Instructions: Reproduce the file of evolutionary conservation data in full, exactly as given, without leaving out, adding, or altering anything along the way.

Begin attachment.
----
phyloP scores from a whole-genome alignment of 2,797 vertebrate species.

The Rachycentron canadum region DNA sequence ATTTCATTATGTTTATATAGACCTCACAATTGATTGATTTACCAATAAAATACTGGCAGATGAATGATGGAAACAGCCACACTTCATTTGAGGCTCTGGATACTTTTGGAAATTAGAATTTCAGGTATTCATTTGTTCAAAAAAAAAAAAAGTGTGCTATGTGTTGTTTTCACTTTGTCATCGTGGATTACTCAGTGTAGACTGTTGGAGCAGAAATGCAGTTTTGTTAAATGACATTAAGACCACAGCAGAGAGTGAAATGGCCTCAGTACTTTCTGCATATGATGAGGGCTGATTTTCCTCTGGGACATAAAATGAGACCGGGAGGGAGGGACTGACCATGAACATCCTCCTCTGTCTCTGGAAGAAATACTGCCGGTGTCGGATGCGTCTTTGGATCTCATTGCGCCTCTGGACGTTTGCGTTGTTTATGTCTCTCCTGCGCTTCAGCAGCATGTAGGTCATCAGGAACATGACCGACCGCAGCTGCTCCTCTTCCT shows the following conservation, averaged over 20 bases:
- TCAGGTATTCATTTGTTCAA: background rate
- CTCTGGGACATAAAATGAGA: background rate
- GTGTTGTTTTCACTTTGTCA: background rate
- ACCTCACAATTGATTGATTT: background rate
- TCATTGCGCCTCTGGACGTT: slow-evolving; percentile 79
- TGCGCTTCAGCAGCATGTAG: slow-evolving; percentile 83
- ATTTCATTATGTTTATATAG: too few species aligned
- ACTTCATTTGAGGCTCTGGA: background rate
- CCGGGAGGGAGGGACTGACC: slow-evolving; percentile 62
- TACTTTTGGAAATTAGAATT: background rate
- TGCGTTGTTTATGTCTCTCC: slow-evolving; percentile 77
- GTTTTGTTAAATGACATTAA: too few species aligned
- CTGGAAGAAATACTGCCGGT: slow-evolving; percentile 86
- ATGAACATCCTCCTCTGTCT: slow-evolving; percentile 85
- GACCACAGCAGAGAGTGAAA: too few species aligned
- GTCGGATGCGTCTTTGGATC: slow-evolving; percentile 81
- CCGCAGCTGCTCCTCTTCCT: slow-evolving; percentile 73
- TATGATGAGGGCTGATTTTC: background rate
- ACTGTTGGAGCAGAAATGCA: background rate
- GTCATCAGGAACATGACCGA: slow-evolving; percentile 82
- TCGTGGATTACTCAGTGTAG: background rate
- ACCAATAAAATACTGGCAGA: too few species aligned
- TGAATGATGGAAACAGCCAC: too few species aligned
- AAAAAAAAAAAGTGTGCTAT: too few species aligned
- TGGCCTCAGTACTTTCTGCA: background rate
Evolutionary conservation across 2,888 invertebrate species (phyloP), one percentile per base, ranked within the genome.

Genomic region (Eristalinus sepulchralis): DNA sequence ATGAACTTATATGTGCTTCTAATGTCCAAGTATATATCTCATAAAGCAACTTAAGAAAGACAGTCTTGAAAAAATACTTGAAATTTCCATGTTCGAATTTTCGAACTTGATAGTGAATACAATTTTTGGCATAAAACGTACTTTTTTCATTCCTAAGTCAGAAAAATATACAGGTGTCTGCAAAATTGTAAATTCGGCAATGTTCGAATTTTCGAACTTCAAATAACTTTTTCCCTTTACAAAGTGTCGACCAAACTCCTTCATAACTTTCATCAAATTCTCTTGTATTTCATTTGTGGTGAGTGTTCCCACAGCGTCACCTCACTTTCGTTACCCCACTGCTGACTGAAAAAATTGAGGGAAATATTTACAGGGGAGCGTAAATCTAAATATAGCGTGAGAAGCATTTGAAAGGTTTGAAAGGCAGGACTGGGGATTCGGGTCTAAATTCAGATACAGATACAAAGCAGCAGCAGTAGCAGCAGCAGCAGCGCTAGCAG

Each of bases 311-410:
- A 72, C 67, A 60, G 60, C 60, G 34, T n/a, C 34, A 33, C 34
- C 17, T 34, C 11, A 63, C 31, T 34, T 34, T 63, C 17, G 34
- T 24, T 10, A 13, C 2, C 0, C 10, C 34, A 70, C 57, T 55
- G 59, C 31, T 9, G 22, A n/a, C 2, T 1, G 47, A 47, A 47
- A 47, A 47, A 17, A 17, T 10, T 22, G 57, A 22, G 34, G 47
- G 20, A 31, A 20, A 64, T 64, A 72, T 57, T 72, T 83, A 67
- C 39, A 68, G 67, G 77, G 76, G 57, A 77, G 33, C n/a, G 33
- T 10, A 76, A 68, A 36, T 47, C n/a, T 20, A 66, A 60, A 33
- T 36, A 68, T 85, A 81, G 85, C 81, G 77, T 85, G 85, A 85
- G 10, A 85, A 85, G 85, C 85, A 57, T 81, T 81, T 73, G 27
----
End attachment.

phyloP scores from a whole-genome alignment of 2,797 vertebrate species.

The Rachycentron canadum region DNA sequence ATTTCATTATGTTTATATAGACCTCACAATTGATTGATTTACCAATAAAATACTGGCAGATGAATGATGGAAACAGCCACACTTCATTTGAGGCTCTGGATACTTTTGGAAATTAGAATTTCAGGTATTCATTTGTTCAAAAAAAAAAAAAGTGTGCTATGTGTTGTTTTCACTTTGTCATCGTGGATTACTCAGTGTAGACTGTTGGAGCAGAAATGCAGTTTTGTTAAATGACATTAAGACCACAGCAGAGAGTGAAATGGCCTCAGTACTTTCTGCATATGATGAGGGCTGATTTTCCTCTGGGACATAAAATGAGACCGGGAGGGAGGGACTGACCATGAACATCCTCCTCTGTCTCTGGAAGAAATACTGCCGGTGTCGGATGCGTCTTTGGATCTCATTGCGCCTCTGGACGTTTGCGTTGTTTATGTCTCTCCTGCGCTTCAGCAGCATGTAGGTCATCAGGAACATGACCGACCGCAGCTGCTCCTCTTCCT shows the following conservation, averaged over 20 bases:
- TCAGGTATTCATTTGTTCAA: background rate
- CTCTGGGACATAAAATGAGA: background rate
- GTGTTGTTTTCACTTTGTCA: background rate
- ACCTCACAATTGATTGATTT: background rate
- TCATTGCGCCTCTGGACGTT: slow-evolving; percentile 79
- TGCGCTTCAGCAGCATGTAG: slow-evolving; percentile 83
- ATTTCATTATGTTTATATAG: too few species aligned
- ACTTCATTTGAGGCTCTGGA: background rate
- CCGGGAGGGAGGGACTGACC: slow-evolving; percentile 62
- TACTTTTGGAAATTAGAATT: background rate
- TGCGTTGTTTATGTCTCTCC: slow-evolving; percentile 77
- GTTTTGTTAAATGACATTAA: too few species aligned
- CTGGAAGAAATACTGCCGGT: slow-evolving; percentile 86
- ATGAACATCCTCCTCTGTCT: slow-evolving; percentile 85
- GACCACAGCAGAGAGTGAAA: too few species aligned
- GTCGGATGCGTCTTTGGATC: slow-evolving; percentile 81
- CCGCAGCTGCTCCTCTTCCT: slow-evolving; percentile 73
- TATGATGAGGGCTGATTTTC: background rate
- ACTGTTGGAGCAGAAATGCA: background rate
- GTCATCAGGAACATGACCGA: slow-evolving; percentile 82
- TCGTGGATTACTCAGTGTAG: background rate
- ACCAATAAAATACTGGCAGA: too few species aligned
- TGAATGATGGAAACAGCCAC: too few species aligned
- AAAAAAAAAAAGTGTGCTAT: too few species aligned
- TGGCCTCAGTACTTTCTGCA: background rate
Evolutionary conservation across 2,888 invertebrate species (phyloP), one percentile per base, ranked within the genome.

Genomic region (Eristalinus sepulchralis): DNA sequence ATGAACTTATATGTGCTTCTAATGTCCAAGTATATATCTCATAAAGCAACTTAAGAAAGACAGTCTTGAAAAAATACTTGAAATTTCCATGTTCGAATTTTCGAACTTGATAGTGAATACAATTTTTGGCATAAAACGTACTTTTTTCATTCCTAAGTCAGAAAAATATACAGGTGTCTGCAAAATTGTAAATTCGGCAATGTTCGAATTTTCGAACTTCAAATAACTTTTTCCCTTTACAAAGTGTCGACCAAACTCCTTCATAACTTTCATCAAATTCTCTTGTATTTCATTTGTGGTGAGTGTTCCCACAGCGTCACCTCACTTTCGTTACCCCACTGCTGACTGAAAAAATTGAGGGAAATATTTACAGGGGAGCGTAAATCTAAATATAGCGTGAGAAGCATTTGAAAGGTTTGAAAGGCAGGACTGGGGATTCGGGTCTAAATTCAGATACAGATACAAAGCAGCAGCAGTAGCAGCAGCAGCAGCGCTAGCAG

Each of bases 311-410:
- A 72, C 67, A 60, G 60, C 60, G 34, T n/a, C 34, A 33, C 34
- C 17, T 34, C 11, A 63, C 31, T 34, T 34, T 63, C 17, G 34
- T 24, T 10, A 13, C 2, C 0, C 10, C 34, A 70, C 57, T 55
- G 59, C 31, T 9, G 22, A n/a, C 2, T 1, G 47, A 47, A 47
- A 47, A 47, A 17, A 17, T 10, T 22, G 57, A 22, G 34, G 47
- G 20, A 31, A 20, A 64, T 64, A 72, T 57, T 72, T 83, A 67
- C 39, A 68, G 67, G 77, G 76, G 57, A 77, G 33, C n/a, G 33
- T 10, A 76, A 68, A 36, T 47, C n/a, T 20, A 66, A 60, A 33
- T 36, A 68, T 85, A 81, G 85, C 81, G 77, T 85, G 85, A 85
- G 10, A 85, A 85, G 85, C 85, A 57, T 81, T 81, T 73, G 27